The rates of autism continue to rise.
According to the most recent statistics from the Centers for Disease Control and Prevention (CDC), approximately 1 in 68 children have been identified as having autism spectrum disorder (ASD) in the United States. The new statistics represent a 30 percent increase from the 2012 estimates of 1 in 88 children with ASD.
“Community leaders, health professionals, educators and childcare providers should use these data to ensure children with ASD are identified as early as possible and connected to the services they need,” Coleen Boyle, director of CDC’s National Center on Birth Defects and Developmental Disabilities, said in a press release.
The findings were reported Thursday in the CDC’s Morbidity and Mortality Weekly Report. To get their statistics, researchers utilized community records regarding diagnoses, treatment and services provided to children with disabilities.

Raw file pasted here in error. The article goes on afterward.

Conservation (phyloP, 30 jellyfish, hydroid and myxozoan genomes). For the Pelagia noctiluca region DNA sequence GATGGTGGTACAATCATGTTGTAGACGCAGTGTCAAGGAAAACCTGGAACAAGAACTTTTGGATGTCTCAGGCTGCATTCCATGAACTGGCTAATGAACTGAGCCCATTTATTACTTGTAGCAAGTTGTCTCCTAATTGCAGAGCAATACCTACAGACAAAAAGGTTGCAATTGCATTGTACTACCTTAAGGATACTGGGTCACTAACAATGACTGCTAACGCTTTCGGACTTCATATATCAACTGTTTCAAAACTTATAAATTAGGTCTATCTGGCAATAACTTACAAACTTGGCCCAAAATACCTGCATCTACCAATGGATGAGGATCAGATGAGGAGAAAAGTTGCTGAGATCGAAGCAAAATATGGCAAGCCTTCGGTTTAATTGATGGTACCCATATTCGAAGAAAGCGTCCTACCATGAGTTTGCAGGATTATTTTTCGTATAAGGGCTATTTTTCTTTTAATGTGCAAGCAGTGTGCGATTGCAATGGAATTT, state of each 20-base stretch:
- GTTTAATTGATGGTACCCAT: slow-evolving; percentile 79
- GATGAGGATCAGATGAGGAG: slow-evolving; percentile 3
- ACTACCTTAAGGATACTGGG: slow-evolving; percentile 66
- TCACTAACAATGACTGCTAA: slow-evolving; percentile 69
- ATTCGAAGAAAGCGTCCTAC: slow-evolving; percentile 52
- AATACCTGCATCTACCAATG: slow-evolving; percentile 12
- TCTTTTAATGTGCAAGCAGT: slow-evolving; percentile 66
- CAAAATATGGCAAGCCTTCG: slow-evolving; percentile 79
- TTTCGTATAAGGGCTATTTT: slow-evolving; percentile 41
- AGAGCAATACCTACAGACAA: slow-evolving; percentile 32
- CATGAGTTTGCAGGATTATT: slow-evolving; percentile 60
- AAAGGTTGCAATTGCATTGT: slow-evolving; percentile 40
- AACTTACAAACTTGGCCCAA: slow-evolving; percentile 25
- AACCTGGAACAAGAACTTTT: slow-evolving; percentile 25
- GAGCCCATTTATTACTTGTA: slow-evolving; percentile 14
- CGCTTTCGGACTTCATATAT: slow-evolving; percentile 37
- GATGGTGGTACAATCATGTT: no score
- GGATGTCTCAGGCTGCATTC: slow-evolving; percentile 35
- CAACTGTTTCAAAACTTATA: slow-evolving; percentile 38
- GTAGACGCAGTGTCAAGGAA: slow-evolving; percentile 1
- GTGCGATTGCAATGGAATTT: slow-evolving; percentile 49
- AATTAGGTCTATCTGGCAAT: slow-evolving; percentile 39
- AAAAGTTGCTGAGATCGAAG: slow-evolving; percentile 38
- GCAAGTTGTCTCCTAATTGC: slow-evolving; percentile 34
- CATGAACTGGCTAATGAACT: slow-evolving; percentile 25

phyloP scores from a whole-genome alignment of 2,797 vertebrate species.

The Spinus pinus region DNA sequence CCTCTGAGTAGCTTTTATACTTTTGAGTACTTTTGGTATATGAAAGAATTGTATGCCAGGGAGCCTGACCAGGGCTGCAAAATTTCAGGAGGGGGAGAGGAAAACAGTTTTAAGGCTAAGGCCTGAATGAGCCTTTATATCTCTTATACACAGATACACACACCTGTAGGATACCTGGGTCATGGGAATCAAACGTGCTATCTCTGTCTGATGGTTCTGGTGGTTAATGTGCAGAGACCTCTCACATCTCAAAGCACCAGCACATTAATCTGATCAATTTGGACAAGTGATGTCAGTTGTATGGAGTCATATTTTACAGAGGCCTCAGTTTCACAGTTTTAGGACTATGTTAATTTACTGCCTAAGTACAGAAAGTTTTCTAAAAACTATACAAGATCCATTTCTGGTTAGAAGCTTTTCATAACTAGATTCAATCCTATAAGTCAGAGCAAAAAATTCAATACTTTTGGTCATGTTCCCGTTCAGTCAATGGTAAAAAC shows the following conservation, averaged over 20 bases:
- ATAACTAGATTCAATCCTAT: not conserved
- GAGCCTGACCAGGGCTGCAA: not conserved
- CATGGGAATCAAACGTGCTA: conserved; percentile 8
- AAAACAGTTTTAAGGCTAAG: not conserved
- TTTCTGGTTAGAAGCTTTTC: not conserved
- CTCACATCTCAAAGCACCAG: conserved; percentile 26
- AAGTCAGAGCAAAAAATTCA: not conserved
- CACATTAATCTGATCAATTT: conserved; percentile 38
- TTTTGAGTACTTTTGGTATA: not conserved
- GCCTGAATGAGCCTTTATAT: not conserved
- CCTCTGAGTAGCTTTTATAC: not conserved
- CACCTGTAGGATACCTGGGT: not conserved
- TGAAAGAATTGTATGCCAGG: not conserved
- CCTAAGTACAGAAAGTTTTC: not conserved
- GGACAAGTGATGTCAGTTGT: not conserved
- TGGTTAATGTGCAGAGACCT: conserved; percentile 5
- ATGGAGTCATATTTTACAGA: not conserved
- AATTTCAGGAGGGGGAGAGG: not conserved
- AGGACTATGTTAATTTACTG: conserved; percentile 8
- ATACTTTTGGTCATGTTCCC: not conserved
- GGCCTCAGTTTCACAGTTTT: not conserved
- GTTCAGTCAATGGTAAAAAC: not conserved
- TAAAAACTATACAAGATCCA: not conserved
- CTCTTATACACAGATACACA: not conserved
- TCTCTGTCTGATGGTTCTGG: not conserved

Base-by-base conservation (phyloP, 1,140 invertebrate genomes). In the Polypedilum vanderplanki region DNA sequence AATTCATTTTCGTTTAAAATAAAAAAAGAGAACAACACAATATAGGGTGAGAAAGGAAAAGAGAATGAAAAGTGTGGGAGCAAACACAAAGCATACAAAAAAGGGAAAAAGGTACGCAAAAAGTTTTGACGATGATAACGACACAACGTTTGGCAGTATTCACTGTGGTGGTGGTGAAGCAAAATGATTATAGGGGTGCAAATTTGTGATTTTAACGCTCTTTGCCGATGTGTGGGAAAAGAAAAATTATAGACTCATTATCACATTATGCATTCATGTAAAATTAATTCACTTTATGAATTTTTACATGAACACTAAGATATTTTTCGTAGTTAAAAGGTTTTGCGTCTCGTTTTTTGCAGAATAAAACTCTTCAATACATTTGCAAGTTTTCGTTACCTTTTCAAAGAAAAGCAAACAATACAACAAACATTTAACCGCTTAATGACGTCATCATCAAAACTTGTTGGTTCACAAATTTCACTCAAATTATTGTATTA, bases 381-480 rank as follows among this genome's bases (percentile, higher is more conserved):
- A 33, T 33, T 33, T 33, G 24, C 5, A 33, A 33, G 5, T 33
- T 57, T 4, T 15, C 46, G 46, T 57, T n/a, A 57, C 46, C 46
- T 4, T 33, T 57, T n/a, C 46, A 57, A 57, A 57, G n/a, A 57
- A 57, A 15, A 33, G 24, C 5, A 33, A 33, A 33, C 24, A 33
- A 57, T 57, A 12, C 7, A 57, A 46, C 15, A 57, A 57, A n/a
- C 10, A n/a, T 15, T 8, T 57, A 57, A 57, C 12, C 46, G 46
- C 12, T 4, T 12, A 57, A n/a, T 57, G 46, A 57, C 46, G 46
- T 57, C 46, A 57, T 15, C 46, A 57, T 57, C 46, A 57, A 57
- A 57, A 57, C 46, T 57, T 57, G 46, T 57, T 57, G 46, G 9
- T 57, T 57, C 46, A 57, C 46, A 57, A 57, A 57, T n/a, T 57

The report also found that rates varied widely between communities, ranging from 1 in 175 children in Alabama to 1 in 45 children in New Jersey. Additionally, the condition continues to affect more boys than girls: 1 in 42 versus 1 in 189 respectively.
Given this sharp increase in ASD incidence, CDC officials are urging parents to have their children screened for developmental delays as soon as possible.
“The most important thing for parents to do is to act early when there is a concern about a child’s development,” said Dr. Marshalyn Yeargin-Allsopp, chief of the CDC’s Developmental Disabilities Branch. “If you have a concern about how your child plays, learns, speaks, acts, or moves, take action. Don’t wait.”
Dr. Manny Alvarez, senior managing health editor for FoxNews.com, said these numbers are shocking and are an indication of a major public health issue.
"Even if you take into consideration the more aggressive screenings, where in some cases, there might have been a misdiagnosis, I still feel that this continues to be a wake up call for parents, teachers, pediatricians and the federal government to better identify children on the spectrum, since the only effective tool for treatment we have is early intervention. Also, the discrepancy from state to state might give more weight to environmental factors as a cause."